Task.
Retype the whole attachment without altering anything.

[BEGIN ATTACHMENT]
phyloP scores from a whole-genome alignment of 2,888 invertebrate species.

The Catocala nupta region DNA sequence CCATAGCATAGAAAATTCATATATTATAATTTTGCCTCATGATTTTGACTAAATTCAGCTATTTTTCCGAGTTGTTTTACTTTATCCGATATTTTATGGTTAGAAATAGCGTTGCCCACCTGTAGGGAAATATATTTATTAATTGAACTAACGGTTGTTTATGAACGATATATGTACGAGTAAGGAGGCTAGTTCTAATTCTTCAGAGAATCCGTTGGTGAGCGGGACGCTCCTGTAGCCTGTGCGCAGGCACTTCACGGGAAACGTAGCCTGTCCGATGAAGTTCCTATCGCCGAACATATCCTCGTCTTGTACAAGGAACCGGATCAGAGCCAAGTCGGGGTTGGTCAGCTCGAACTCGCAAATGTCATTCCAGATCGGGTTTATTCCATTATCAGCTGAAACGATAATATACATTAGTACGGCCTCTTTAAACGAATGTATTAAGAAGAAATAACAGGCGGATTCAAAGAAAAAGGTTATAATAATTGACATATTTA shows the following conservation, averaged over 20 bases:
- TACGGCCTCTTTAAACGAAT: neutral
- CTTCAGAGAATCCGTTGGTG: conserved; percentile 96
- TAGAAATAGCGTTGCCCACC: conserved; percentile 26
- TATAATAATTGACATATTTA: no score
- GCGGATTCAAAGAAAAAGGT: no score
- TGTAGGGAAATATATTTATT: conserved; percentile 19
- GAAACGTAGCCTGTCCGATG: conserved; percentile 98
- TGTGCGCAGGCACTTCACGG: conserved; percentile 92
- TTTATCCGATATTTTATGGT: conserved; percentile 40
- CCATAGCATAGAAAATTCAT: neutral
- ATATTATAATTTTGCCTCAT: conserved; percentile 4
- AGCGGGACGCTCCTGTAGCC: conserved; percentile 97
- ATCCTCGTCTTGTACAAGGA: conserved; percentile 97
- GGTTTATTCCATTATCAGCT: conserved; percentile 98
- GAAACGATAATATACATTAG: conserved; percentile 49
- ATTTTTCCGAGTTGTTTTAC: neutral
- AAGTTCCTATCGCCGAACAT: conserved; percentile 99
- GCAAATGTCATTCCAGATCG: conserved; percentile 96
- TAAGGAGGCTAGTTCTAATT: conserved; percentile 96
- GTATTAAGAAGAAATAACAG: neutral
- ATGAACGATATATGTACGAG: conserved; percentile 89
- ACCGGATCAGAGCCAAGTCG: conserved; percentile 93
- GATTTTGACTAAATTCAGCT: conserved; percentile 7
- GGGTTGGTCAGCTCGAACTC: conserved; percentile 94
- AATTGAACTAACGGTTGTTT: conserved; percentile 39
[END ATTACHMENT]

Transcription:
phyloP scores from a whole-genome alignment of 2,888 invertebrate species.

The Catocala nupta region DNA sequence CCATAGCATAGAAAATTCATATATTATAATTTTGCCTCATGATTTTGACTAAATTCAGCTATTTTTCCGAGTTGTTTTACTTTATCCGATATTTTATGGTTAGAAATAGCGTTGCCCACCTGTAGGGAAATATATTTATTAATTGAACTAACGGTTGTTTATGAACGATATATGTACGAGTAAGGAGGCTAGTTCTAATTCTTCAGAGAATCCGTTGGTGAGCGGGACGCTCCTGTAGCCTGTGCGCAGGCACTTCACGGGAAACGTAGCCTGTCCGATGAAGTTCCTATCGCCGAACATATCCTCGTCTTGTACAAGGAACCGGATCAGAGCCAAGTCGGGGTTGGTCAGCTCGAACTCGCAAATGTCATTCCAGATCGGGTTTATTCCATTATCAGCTGAAACGATAATATACATTAGTACGGCCTCTTTAAACGAATGTATTAAGAAGAAATAACAGGCGGATTCAAAGAAAAAGGTTATAATAATTGACATATTTA shows the following conservation, averaged over 20 bases:
- TACGGCCTCTTTAAACGAAT: neutral
- CTTCAGAGAATCCGTTGGTG: conserved; percentile 96
- TAGAAATAGCGTTGCCCACC: conserved; percentile 26
- TATAATAATTGACATATTTA: no score
- GCGGATTCAAAGAAAAAGGT: no score
- TGTAGGGAAATATATTTATT: conserved; percentile 19
- GAAACGTAGCCTGTCCGATG: conserved; percentile 98
- TGTGCGCAGGCACTTCACGG: conserved; percentile 92
- TTTATCCGATATTTTATGGT: conserved; percentile 40
- CCATAGCATAGAAAATTCAT: neutral
- ATATTATAATTTTGCCTCAT: conserved; percentile 4
- AGCGGGACGCTCCTGTAGCC: conserved; percentile 97
- ATCCTCGTCTTGTACAAGGA: conserved; percentile 97
- GGTTTATTCCATTATCAGCT: conserved; percentile 98
- GAAACGATAATATACATTAG: conserved; percentile 49
- ATTTTTCCGAGTTGTTTTAC: neutral
- AAGTTCCTATCGCCGAACAT: conserved; percentile 99
- GCAAATGTCATTCCAGATCG: conserved; percentile 96
- TAAGGAGGCTAGTTCTAATT: conserved; percentile 96
- GTATTAAGAAGAAATAACAG: neutral
- ATGAACGATATATGTACGAG: conserved; percentile 89
- ACCGGATCAGAGCCAAGTCG: conserved; percentile 93
- GATTTTGACTAAATTCAGCT: conserved; percentile 7
- GGGTTGGTCAGCTCGAACTC: conserved; percentile 94
- AATTGAACTAACGGTTGTTT: conserved; percentile 39